Thursday, August 28, 2008

Teensy Bit of Worry

So I took K. to the pedi for a follow up this week, in the aftermath of the nightmare stomach flu/febrile seizure/breathholding spell episode.  He seemed to check out okay, except for one thing.  She checked his tummy and observed that his spleen feels enlarged.  

Now, our doctor is the first to say that she errs on the side of caution - and for that, I love her - so this is probably nothing to worry about.  She said it's quite possibly the remnants of the gastroenteritis, making it enflamed -- even though he's been over the gastroenteritis for more than 7 days now.  

She wants him to get an abdominal ultrasound, which we have scheduled for next Thursday. I asked her how worried we should be about this and she said, "Not very" ... although when I prodded further and asked for the worst case scenario, she said, "You don't want to know."  I allowed myself a brief glance on the internet and quickly shut off my computer after I saw the words "blood cancer".  

So ...  I will not think about the dark possibilities and instead stay distracted until we have the results in hand. If his disposition is any clue, K. certainly appears quite healthy and back to his "normal" self.  He's running around, exploring, singing, and talking up a storm.  So I'll stay positive about all of this.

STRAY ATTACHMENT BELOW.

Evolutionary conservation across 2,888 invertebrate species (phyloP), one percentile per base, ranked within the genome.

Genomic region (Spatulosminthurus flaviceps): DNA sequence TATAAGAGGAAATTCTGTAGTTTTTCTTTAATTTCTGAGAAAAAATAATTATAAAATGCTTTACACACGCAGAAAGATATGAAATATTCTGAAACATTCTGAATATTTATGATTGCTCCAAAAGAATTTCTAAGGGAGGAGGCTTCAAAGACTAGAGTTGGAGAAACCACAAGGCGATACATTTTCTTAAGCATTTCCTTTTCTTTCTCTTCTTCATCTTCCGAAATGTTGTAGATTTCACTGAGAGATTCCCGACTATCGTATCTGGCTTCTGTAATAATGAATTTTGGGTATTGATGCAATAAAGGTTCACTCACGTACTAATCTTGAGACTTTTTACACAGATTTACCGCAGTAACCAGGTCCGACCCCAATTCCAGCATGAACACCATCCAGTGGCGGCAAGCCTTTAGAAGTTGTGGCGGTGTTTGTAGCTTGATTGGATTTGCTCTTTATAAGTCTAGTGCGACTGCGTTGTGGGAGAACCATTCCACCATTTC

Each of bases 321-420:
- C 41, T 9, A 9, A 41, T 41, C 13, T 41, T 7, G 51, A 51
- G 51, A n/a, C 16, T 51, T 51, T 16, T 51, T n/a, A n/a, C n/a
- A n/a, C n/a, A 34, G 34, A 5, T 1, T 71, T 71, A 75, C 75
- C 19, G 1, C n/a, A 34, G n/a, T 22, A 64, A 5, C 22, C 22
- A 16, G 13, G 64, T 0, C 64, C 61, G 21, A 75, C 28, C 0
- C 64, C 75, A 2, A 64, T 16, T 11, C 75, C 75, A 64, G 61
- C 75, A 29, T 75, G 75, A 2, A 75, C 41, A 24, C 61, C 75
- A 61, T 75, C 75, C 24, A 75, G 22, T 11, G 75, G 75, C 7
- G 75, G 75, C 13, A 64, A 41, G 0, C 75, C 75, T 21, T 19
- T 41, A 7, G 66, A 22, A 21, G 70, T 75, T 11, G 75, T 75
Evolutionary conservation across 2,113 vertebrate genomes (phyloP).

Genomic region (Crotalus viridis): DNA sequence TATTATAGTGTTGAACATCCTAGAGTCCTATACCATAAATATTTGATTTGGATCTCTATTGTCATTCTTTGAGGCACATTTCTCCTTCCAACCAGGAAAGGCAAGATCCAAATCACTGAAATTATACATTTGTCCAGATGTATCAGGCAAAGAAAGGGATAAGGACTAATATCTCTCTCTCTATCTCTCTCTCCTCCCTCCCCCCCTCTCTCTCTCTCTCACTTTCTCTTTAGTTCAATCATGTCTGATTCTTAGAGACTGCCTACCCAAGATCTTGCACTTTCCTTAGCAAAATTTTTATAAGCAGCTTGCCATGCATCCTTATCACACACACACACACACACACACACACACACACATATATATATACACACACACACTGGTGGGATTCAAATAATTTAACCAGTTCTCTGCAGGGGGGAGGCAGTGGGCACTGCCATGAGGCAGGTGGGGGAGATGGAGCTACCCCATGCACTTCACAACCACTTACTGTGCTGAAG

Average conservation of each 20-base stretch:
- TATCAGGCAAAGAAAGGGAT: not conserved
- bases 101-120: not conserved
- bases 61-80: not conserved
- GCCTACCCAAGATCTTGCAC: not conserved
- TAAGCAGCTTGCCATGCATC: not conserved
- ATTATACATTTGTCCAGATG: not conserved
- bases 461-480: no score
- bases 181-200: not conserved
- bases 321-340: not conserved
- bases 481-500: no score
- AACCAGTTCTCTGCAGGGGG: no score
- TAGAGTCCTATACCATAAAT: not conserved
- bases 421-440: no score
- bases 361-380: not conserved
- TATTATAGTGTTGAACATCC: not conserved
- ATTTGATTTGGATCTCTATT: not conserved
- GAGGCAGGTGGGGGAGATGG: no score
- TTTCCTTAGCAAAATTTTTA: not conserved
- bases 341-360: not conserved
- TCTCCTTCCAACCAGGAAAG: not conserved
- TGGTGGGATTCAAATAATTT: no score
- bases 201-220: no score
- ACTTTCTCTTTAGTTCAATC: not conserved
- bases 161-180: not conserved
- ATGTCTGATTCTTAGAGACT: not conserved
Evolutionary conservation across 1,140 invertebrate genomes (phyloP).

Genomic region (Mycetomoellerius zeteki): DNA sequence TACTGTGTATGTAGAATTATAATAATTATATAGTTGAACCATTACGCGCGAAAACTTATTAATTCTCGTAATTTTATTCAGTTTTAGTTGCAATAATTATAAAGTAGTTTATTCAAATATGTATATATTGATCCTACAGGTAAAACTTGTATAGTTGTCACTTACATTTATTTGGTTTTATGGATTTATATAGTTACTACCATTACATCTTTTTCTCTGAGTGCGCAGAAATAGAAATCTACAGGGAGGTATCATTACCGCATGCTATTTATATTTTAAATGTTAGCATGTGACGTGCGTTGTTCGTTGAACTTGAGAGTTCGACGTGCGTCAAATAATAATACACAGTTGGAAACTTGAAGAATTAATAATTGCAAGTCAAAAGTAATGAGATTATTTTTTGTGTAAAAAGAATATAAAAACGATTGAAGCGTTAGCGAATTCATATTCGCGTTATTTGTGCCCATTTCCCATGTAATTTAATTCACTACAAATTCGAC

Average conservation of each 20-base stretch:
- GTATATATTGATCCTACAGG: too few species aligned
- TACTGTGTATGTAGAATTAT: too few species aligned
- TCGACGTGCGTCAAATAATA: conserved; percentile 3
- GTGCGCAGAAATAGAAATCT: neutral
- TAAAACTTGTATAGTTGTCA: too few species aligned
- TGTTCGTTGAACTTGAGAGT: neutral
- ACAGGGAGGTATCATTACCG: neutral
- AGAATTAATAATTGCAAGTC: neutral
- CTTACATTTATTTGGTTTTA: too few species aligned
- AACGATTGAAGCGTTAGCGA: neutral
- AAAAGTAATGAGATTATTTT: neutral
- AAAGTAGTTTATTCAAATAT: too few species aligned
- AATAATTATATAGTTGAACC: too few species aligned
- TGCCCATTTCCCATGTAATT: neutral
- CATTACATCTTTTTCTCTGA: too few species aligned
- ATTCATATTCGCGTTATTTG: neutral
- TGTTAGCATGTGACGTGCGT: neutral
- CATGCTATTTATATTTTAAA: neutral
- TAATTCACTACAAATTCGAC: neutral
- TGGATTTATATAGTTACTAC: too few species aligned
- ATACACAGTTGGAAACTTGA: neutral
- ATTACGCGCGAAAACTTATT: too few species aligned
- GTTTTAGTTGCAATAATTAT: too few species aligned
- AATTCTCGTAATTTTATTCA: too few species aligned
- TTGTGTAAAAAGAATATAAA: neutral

Stay tuned...

Wednesday, August 27, 2008

Ohio Pictures, Continued

More photo highlights from last week, for your enjoyment...

Mugging with Mom in the back yard

Traveling wagon-style with Grandpa

Not having so much fun at the church picnic, with Mumma

Recovered from church picnic meltdown; enjoying the airplane he won in the Ball Toss

Studying something very small (?) after losing interest in airplane

Tuesday, August 26, 2008

More Favorite Pics from Last Week

Listening to an enlightening sermon with Mumma (and behaving IMPECCABLY during church!)

Retelling the story of walking to the mailbox to pick up the day's offerings.

T-ball practice with Uncle C. (starting him early!)

Running the bases!  Go, Kibi, go!

I'll post some more pics tomorrow.  Have a good Tuesday.

Monday, August 25, 2008

Nighty Night

Just got back from the airport - finally home after our visit to Ohio.  I'm exhausted and preparing for a busy week ahead.

Here's one of my favorite photos taken at Mumma and Grandpa's house.  

Friday, August 22, 2008

ABC Breakthrough

One of the pleasures of parenting is that moment of realization that comes after you've put in long hours in an attempt to teach your child something important -- where their fingers and toes are, names of household objects, or the ABC's. We stumbled upon this yesterday in the car, when we were absentmindedly singing the alphabet song and K. actually helped us finish some of the letters!